by John Ellis
When seeing indie musicians/bands in concert, there is the risk that the live experience will be disappointing. There are a variety of reasons for that. One reason is because many indie musicians lack stage presence, or they haven’t logged enough hours on stage to develop whatever stage presence they do possess. Another reason is because the producer they hired to record their album worked his or her magic and created the illusion that the musician is better than he or she actually is; the musicianship is lacking. I have had many concert experiences ruined by either or both of those reasons. Thankfully, every Drew Gibson concert that I’ve had the privilege of attending has been rewarding; and I’ve seen him in concert several times.
Drew Gibson is a consummate professional, both in his engaging and enjoyable stage presence and his accomplished and stirring music. I have seen Drew Gibson play large(ish) music halls (The Birchmere) and small club venues (Jammin Java). He has the professional entertainer’s ability to tailor his show to fit the size of the house, the mood of the audience, and the overall attitude of the evening.
While opening for Joan Armatrading at The Birchmere, Gibson began his set in front of an audience who was only interested in placing their food and drink order before Armatrading hit the stage. Before Gibson had even played a note, I watched him kindly and skillfully compel the crowd to sit back and pay attention to this singular yet unknown force on stage. I reviewed that concert for No Depression, and one of the main hooks I used was how I would love for Drew Gibson to become my improvisational partner. He’s that good on stage. However, for musicians, all the powerful stage presence in the world is only going to go so far if the musicianship is lacking. I’m happy to report that by the time Drew Gibson played his final note of that evening, the house had mostly forgotten that they had come to see Joan Armatrading. In the end, it was Gibson’s music that held their focus.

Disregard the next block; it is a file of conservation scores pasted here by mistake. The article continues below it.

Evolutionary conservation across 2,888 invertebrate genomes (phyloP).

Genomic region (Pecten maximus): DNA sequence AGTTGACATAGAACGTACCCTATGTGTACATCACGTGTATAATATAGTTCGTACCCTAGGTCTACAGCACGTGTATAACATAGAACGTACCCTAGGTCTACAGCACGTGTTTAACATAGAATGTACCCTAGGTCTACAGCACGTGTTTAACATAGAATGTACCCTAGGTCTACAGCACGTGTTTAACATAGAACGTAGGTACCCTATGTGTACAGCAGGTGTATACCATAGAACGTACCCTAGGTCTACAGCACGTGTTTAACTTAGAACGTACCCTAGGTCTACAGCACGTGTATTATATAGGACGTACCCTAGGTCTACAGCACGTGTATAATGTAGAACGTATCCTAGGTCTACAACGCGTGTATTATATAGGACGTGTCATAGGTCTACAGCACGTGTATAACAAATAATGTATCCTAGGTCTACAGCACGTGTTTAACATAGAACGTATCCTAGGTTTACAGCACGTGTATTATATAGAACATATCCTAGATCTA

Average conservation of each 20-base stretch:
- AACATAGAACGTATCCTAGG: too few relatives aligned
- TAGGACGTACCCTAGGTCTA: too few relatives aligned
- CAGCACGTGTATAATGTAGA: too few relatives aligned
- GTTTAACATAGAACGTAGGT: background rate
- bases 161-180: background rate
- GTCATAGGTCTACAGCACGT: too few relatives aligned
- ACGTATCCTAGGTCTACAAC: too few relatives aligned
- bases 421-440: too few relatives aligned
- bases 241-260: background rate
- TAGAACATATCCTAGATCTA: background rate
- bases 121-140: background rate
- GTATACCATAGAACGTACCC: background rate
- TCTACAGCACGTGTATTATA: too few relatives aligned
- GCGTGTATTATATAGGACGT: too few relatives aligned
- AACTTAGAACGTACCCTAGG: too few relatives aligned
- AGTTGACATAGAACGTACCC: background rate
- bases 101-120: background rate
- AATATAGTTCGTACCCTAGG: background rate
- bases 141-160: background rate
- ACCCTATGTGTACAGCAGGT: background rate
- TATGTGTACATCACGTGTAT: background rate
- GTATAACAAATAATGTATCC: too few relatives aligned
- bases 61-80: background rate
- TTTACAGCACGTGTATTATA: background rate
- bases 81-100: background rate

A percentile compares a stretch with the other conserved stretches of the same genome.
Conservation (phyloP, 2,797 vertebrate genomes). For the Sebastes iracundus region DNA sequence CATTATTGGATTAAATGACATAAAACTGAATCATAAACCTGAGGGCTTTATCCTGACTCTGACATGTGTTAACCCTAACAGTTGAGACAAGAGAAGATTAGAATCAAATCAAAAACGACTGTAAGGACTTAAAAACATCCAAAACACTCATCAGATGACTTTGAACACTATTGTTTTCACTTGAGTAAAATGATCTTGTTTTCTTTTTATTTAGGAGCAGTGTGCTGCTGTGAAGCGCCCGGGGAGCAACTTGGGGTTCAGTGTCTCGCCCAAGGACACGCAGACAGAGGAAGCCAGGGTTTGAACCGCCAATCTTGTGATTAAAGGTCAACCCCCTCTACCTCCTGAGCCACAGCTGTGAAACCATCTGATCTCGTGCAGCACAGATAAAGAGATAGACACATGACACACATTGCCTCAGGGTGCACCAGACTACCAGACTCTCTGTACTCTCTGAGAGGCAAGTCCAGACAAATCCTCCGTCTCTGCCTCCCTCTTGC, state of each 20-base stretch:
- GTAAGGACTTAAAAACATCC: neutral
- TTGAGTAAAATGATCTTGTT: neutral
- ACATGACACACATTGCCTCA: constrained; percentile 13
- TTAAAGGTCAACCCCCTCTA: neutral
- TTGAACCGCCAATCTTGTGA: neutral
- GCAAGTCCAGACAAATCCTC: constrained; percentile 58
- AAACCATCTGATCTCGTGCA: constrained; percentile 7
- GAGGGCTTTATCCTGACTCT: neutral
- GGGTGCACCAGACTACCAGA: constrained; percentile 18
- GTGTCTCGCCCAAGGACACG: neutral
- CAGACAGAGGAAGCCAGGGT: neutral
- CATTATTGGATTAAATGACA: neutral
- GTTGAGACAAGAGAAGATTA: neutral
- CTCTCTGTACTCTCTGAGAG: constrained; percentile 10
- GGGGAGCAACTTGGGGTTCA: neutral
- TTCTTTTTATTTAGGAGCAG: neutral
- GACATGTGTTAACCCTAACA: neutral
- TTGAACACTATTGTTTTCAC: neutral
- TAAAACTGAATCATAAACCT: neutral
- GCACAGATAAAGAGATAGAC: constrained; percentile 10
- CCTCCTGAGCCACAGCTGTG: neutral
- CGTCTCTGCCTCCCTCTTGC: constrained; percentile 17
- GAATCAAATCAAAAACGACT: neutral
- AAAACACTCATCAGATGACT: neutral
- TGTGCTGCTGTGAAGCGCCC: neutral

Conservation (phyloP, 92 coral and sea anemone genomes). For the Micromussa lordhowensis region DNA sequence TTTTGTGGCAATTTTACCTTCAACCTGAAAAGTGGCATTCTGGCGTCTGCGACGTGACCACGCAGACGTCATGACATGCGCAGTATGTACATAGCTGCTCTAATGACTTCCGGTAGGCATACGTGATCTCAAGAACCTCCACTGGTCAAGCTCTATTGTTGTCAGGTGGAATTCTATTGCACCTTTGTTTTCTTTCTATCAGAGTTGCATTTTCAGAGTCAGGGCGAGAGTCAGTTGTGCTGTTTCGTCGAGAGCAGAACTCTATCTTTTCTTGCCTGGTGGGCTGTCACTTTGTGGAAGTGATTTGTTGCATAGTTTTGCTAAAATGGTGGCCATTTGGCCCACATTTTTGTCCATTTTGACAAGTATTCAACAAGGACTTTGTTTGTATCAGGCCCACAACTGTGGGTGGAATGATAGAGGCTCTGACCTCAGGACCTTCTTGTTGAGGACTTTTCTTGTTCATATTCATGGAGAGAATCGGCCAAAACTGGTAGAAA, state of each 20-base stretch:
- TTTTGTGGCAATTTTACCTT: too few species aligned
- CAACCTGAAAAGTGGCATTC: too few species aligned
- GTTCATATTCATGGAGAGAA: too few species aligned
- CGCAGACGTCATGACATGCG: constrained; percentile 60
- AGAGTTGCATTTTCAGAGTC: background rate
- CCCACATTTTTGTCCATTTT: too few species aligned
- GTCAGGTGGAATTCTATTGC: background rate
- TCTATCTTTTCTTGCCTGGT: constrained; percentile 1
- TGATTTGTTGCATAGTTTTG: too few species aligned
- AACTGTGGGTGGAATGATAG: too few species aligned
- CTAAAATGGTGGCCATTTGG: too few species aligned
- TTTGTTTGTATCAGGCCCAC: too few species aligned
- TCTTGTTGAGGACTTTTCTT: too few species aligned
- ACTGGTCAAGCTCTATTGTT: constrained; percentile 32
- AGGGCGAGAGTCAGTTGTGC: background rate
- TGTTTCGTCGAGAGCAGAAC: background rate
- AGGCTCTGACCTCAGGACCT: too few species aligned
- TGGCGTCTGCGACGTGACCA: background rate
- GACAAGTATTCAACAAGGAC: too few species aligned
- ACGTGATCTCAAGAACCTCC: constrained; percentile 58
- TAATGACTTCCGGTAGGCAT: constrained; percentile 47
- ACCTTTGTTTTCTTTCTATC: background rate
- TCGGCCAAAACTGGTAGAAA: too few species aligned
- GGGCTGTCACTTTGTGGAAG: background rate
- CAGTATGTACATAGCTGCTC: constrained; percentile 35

In my experience, the response to Drew Gibson’s music that evening at The Birchmere is not just the norm but the only response. Having reviewed many indie musicians, I receive a variety of reactions from people who take my advice and listen to a band or singer/songwriter. Sometimes they agree with my assessment, but other times the response can be tepid. When people listen to Drew Gibson, however, I have only ever received one reaction – “he is really good! I love his songwriting.”
Gibson is a master storyteller, as evidenced on his latest album, 1532. In fact, I will stake my aesthetic reputation on this – there are very few musicians working today who possess the storytelling mastery of Drew Gibson. This skill not only helps translate his albums into coherent, interesting listening experiences, but his ability as a storyteller helps create a live experience that becomes deeply personal for all involved. When listening to Drew Gibson, the audience doesn’t feel as if a performer is putting on a show; they feel as if an artist friend has included them in a private conversation.
Drew Gibson’s compelling stage presence, skillful musicianship, and inviting storytelling are why I’m excited that my friends in my old place of residence and friends in my current place of residence have the opportunity to see Drew Gibson over the next few days. First, on March 25, Drew Gibson is playing the Spinning Jenny. And on March 28, Gibson will back in the DC area, playing at the Iota Club and Café.
Both venues serve musicians and audiences well. And while I must confess that I have yet to attend a concert at the Spinning Jenny, every musician that I know who has played the hall has raved about their experience. Every friend who has attended a show at the Greer, SC venue has had a great time, and all speak of highly of their time at the Spinning Jenny. As new manager of the Spinning Jenny, Sharon Murry is creating a space that serves both the community and the musicians. I strongly encourage all of my Greenville, SC area friends to at least consider paying the mere eight dollars per ticket, and spending an evening at a fun venue listening to a brilliant musician.
Likewise, my DC area friends would do themselves a favor by hopping on the Orange Line and make the incredibly convenient trek to Clarendon in order to see Drew Gibson at Iota. I have seen multiple shows at Iota, and the venue continues to impress me (not to mention that their big bowl of house-made mac and cheese is quite satisfying and their beer list is admirable).
Few experiences are more rewarding than excellent concerts. For those who are able, I promise you that seeing Drew Gibson at either Spinning Jenny or Iota will make for an enjoyable and memorable evening.